Download Games Roundup • Page 3

Vorpal! Zeit²! Darts! Blimp! Swap! 

Blimp: The Flying Adventures

  • PSN Minis – £3.49
  • Also available on iPhone – £1.19 (trial version free)

Crane Balls' charming iPhone title was one of those games that you always suspected might benefit from having 'normal' controls.

The premise of guiding a little blimp around, picking up passengers and dropping them off was reasonably entertaining, and it was beautifully illustrated to boot. But the longer the game wore on, the more the its tilt movement system ground you down.

Upon its belated transition to Minis, it wasn't unreasonable to assume that having a tactile left-right movement system would fix all that, and it would end up a more enjoyable game as a result. Wrong.

Flashback wants its environments back.

On the PSP at least, you're limited to controlling movement with the nub, and, if anything, it's just as unforgiving as it ever was. For reasons best know to the developer, the d-pad remains unused, so you can't even resort to that. Sigh.

The visuals are also a noticeable step down from the pin-sharp clarity on iOS devices. All you're left with is a game that costs almost three times as much as the original, isn't as pretty, and still has all the frustration intact. What a shame.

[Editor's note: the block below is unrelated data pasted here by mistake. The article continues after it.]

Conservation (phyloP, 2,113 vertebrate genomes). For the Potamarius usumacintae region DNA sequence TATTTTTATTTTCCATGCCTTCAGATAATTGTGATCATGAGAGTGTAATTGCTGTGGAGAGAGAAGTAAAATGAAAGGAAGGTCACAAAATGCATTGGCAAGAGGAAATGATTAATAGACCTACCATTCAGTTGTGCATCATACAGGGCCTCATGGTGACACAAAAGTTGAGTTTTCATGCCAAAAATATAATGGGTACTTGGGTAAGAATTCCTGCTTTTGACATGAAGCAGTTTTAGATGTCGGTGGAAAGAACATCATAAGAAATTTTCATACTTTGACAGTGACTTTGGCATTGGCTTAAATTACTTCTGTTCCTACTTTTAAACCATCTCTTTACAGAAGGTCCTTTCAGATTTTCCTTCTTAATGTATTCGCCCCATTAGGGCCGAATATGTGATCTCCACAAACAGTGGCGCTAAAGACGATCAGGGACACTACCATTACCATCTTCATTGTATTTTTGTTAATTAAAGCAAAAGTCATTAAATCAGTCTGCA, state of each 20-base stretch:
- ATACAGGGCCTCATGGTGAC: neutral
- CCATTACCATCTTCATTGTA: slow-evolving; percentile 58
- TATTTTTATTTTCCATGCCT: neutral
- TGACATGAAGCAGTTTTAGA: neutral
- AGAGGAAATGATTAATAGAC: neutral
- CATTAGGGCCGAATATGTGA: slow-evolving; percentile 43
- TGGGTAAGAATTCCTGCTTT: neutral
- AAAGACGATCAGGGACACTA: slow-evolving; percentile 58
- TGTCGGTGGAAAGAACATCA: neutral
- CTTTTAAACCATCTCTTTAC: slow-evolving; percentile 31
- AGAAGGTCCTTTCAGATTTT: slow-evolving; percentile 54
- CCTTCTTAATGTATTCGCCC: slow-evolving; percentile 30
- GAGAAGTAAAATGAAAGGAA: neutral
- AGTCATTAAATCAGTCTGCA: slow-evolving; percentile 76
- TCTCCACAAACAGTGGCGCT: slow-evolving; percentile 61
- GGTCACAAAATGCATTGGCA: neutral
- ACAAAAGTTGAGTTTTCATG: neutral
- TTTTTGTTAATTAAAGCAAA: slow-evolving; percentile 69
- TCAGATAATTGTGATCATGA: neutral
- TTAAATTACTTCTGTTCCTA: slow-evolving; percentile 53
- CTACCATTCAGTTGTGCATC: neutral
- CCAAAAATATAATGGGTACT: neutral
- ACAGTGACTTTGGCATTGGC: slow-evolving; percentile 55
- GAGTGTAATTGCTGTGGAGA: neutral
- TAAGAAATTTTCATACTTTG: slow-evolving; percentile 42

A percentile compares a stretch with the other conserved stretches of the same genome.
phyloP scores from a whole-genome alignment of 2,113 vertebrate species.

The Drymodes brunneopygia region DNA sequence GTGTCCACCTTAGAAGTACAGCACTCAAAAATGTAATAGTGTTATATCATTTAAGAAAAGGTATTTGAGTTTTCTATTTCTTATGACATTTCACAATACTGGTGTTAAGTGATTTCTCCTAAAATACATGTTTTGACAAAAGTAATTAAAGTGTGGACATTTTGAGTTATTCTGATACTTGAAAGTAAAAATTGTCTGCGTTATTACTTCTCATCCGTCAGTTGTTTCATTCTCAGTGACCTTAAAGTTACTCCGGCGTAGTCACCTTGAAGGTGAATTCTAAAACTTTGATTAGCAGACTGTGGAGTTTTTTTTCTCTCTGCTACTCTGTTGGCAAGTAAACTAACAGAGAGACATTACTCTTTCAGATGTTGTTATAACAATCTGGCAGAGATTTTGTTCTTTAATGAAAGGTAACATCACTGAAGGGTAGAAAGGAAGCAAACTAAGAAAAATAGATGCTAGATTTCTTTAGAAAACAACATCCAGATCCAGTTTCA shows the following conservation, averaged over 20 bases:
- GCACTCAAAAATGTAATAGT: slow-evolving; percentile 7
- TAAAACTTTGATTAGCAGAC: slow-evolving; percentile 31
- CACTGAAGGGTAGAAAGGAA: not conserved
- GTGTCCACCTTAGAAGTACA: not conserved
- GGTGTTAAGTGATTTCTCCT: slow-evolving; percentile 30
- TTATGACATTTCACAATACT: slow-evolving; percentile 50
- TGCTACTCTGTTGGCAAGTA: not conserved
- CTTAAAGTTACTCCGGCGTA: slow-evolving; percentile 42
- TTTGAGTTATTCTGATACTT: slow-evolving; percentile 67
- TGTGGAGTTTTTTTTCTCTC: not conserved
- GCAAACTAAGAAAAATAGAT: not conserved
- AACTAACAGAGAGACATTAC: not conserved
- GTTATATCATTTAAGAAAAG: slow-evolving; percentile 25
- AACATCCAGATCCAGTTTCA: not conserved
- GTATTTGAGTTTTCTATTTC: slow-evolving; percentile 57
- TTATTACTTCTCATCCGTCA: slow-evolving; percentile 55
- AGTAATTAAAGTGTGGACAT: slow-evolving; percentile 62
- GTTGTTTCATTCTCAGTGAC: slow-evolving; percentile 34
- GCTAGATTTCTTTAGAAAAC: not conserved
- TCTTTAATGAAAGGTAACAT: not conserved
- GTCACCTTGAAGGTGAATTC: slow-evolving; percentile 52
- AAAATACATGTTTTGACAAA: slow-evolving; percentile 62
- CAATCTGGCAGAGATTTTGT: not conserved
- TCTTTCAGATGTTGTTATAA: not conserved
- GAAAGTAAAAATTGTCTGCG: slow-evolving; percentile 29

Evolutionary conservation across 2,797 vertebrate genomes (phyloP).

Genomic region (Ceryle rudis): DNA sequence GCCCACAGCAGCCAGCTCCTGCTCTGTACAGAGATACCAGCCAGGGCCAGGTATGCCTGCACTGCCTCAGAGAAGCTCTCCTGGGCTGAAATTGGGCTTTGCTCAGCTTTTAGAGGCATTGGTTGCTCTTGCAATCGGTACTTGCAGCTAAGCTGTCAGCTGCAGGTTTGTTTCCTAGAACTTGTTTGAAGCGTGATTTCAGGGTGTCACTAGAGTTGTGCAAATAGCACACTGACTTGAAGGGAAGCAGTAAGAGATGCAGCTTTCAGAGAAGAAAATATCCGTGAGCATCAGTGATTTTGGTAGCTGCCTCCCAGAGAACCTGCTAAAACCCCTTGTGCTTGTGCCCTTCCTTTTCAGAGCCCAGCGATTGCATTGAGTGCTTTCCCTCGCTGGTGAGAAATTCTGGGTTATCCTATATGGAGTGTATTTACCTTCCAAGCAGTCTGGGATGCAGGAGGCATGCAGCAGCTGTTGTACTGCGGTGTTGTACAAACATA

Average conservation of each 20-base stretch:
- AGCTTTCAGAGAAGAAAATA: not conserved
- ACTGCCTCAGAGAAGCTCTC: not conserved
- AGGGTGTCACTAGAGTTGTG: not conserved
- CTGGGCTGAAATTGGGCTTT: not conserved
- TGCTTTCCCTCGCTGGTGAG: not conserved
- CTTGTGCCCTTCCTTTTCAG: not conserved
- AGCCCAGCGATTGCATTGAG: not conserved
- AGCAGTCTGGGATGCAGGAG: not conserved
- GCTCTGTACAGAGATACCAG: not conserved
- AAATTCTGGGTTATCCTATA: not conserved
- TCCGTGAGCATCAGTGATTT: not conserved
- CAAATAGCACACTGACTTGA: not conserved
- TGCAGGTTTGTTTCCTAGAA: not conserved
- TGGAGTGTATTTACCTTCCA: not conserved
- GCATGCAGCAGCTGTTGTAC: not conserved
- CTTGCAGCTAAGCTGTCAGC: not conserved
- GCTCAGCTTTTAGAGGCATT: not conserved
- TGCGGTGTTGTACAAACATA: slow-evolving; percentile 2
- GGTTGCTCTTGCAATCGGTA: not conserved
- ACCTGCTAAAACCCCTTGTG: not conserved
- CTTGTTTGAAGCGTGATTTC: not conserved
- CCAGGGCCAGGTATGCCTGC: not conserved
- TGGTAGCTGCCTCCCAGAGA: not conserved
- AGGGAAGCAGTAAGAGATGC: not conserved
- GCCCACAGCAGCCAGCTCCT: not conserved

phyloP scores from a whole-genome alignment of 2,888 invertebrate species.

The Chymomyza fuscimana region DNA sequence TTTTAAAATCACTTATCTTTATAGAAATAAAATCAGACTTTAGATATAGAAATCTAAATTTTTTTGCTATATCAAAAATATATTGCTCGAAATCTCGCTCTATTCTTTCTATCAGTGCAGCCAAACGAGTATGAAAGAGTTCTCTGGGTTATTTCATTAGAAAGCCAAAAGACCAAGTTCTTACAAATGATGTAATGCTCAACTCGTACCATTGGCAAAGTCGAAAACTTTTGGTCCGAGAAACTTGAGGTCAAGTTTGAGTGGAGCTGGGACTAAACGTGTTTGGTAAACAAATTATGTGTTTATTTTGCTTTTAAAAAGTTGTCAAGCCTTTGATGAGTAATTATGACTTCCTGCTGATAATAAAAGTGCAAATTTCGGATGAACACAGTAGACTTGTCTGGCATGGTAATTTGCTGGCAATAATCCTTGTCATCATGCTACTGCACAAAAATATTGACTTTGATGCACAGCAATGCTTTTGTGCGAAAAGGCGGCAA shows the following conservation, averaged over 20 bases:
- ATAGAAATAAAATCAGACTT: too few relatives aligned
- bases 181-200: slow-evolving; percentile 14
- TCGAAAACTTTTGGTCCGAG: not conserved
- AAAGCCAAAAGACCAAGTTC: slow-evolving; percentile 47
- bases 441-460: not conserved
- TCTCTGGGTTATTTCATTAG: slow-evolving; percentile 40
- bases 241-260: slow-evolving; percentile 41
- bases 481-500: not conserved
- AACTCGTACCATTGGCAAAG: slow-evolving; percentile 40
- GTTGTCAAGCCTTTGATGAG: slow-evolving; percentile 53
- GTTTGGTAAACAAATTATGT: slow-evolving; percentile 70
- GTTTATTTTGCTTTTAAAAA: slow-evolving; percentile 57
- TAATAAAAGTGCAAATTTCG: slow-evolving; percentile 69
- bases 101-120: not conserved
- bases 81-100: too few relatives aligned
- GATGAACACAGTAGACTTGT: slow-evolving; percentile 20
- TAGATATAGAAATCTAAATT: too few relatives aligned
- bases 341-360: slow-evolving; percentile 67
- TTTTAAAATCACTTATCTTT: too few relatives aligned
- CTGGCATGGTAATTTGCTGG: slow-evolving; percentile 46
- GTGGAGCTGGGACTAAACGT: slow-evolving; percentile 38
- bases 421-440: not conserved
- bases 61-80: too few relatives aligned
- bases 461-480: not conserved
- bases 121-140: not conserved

Super Swap

  • DSiWare – 500 DSiWare Points (£4.50)
Whatever happened to Fruit Polos?

Because it's scientifically impossible to have too many match-three videogames in your life, here's another one to salivate inappropriately over.

You might well wonder what the point of Super Swap is, until you realise that PopCap – for whatever reason – hasn't yet tasked its port monkeys with releasing one on DSiWare.

Presumably spotting the enormous open goal, Teyon has released a slick, no-frills version covering plenty of gem-matching ground, with four predictably addictive modes that care not about how much time you've got spare. They're having all your time, thank you very much.

In Classic, Speed and the ominous-sounding Death mode, coloured blocks rain from the top and you have to match three of a kind by dragging them in one of four directions. You not only know the drill, you probably made the drill and are on your way to my office right now to exact furious revenge for something I honestly didn't do.

Meanwhile, the fourth of the modes, Rows, tasks you with shifting entire columns or rows to match those bloody shapes. For every three colours you match, a kitten drowns. Do you have any conscience whatsoever? I'm beginning to wonder.


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About the author

Kristan Reed

Kristan Reed


Kristan is a former editor of Eurogamer, dad, Stone Roses bore and Norwich City supporter who sometimes mutters optimistically about Team Silent getting back together.


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